By Shameem Akhtar
Shameem Akhthar explains why food before yoga practice is contra-indicated
Yoga advises against eating before one’s practice. Many people think it is because yoga is an austerity practice and denial is part of its allure. Actually, yoga is very scientific. Denial, when initiated, is not for the sake of denial but to facilitate mental tone and physical longevity. In fact, yoga (unlike ayurveda) does not advise fasting per se. Fasting may only be done with proper post-fast planning and thorough preparation. Similarly, yoga’s advice against food before physical exertion is based on scientific wisdom. It is an advise that all those who exert physically would do well to heed.
In fact, in the confounding world of modern nutrition and exercise, most gym-trainers unwittingly advise food before doing exercise. Many people who do yoga also follow this (despite fully knowing that it is contra-indicated), through some strange misplaced idea of self-caring. Even those with blood sugar problems (those with low blood pressure and diabetes are the only categories which are allowed some food prior, to maintain a blood sugar balance) may not eat anything with a high sugar (in case of low blood pressure) content or too easy assimilation (for diabetes). Foods that release energy slowly (called low glycemic index) are advised for those with special problems. This way there will be no sudden blood sugar yo-yo which can, in fact, be dangerous.
Others with no such problems should avoid eating before practice because all poses exert pressure on the digestive system, and can cause acidity which can lead to chronic acid reflux. Seeing that stomach acids are strong enough to burn up a kerchief, it is a situation one would want to avoid at all costs – to have acid flow back into your throat and cause permanent damage. Also, if you are doing inversions (and what is a yoga class without inversions) having food in your belly would cause it to be regurgitated, plus loosen the oesophagal flap at the throat permanently, further causing acidity and reflux, and on a permanent basis.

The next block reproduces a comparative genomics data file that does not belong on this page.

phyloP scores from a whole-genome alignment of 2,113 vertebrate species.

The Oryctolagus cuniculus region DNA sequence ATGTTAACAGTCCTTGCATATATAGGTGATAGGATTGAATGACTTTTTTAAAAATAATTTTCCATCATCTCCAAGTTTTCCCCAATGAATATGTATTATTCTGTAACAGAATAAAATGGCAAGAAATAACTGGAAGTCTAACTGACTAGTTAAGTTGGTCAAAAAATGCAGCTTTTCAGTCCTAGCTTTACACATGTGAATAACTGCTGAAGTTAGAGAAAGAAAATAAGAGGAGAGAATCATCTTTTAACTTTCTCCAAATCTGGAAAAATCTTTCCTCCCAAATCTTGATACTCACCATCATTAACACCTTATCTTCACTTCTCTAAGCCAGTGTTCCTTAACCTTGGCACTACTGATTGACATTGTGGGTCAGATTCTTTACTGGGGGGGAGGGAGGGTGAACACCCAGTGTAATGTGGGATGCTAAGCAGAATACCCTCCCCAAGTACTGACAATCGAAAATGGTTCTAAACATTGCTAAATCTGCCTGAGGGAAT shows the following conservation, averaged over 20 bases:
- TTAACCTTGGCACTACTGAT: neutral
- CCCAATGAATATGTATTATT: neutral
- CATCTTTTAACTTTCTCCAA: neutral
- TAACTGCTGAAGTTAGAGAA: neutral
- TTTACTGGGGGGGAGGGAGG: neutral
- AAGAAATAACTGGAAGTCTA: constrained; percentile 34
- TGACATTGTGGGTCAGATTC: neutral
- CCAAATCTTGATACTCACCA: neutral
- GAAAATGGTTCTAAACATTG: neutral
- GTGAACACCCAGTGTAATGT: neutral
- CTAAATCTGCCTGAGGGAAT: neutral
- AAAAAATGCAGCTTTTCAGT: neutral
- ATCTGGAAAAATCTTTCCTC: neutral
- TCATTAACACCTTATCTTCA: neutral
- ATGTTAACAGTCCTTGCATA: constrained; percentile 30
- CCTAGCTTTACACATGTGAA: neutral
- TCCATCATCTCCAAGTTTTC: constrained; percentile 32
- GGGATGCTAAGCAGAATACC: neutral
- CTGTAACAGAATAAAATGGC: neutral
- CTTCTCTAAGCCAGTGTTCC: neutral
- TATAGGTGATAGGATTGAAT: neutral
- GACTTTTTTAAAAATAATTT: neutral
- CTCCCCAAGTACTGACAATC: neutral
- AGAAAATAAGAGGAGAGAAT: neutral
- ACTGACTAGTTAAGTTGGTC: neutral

The most important reason is, of course, that instead of powering your practice, the food you just had will trip you. If you have eaten, blood flow must be directed to the stomach. The limbs, due to exertion, also need a high intensity of blood flow. Two major systems will confound each other. Most people will experience cramps as a direct result of food just before practice. Others may feel dizzy or clunky. Also, the digestion of the very food you lovingly ate would be compromised. In any case, anything you eat passes a 32-feet tract that needs time to absorb the nutrients. How silly then to expect the food you eat to power your practice!
This is why yoga advises a two-to-four hour gap between meals and practice.
Vajrasana (thunderbolt pose)
Sit on your knees, in the kneeling prayer pose (assumed in most religious practices). Palms on top of each other, facing up, or in any mudra (hand gesture of your choice). Sit in this pose for three to five minutes after each meal, to ensure more efficient digestion.
By shutting off the flow of blood to the legs, this pose powers the digestive tract towards which blood is directed. This harmonises and powers both metabolism and digestion. This is amongst the very few poses allowed immediately after a meal.
If having knee problems.
About the author
Shameem Akthar has trained as Yoga Acharya with the Sivananda Yoga Vedanta Centre, Kerala, and is a master-trainer in neuro-linguistic psychology. Email: email@example.com, http://jaisivananda.blogspot.com
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